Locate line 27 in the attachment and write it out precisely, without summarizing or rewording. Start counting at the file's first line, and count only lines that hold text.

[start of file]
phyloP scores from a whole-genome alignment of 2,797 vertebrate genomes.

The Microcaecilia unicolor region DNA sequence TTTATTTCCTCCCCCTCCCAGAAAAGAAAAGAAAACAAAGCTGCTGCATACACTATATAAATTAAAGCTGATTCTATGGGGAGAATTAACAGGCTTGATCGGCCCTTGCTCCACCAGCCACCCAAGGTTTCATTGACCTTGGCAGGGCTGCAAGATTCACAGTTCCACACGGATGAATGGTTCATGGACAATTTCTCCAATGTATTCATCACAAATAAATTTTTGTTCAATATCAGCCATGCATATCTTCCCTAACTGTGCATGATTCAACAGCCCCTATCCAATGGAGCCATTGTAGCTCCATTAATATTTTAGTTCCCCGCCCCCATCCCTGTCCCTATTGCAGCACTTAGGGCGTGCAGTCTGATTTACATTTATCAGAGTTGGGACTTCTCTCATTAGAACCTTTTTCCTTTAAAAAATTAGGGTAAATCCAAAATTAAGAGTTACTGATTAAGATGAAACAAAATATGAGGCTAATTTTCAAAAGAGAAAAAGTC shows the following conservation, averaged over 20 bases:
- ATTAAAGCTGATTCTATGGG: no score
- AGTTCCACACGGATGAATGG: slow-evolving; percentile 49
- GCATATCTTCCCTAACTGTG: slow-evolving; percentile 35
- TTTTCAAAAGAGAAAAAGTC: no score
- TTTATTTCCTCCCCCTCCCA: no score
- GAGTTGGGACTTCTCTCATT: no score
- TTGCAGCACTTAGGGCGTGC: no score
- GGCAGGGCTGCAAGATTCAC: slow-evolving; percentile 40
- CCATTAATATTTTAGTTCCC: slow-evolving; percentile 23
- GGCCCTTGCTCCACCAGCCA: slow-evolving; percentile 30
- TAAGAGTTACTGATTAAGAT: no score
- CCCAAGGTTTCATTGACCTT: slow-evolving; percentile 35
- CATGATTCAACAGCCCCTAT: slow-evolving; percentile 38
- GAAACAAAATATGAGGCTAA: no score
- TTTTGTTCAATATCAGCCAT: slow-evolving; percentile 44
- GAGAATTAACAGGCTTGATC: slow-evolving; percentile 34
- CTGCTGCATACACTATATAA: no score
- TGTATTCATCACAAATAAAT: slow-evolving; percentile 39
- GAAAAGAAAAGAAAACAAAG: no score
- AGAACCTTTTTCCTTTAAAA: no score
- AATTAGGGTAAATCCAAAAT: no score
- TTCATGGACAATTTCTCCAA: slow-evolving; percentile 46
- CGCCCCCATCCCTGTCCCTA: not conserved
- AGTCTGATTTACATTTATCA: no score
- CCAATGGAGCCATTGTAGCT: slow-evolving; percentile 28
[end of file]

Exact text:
- CCAATGGAGCCATTGTAGCT: slow-evolving; percentile 28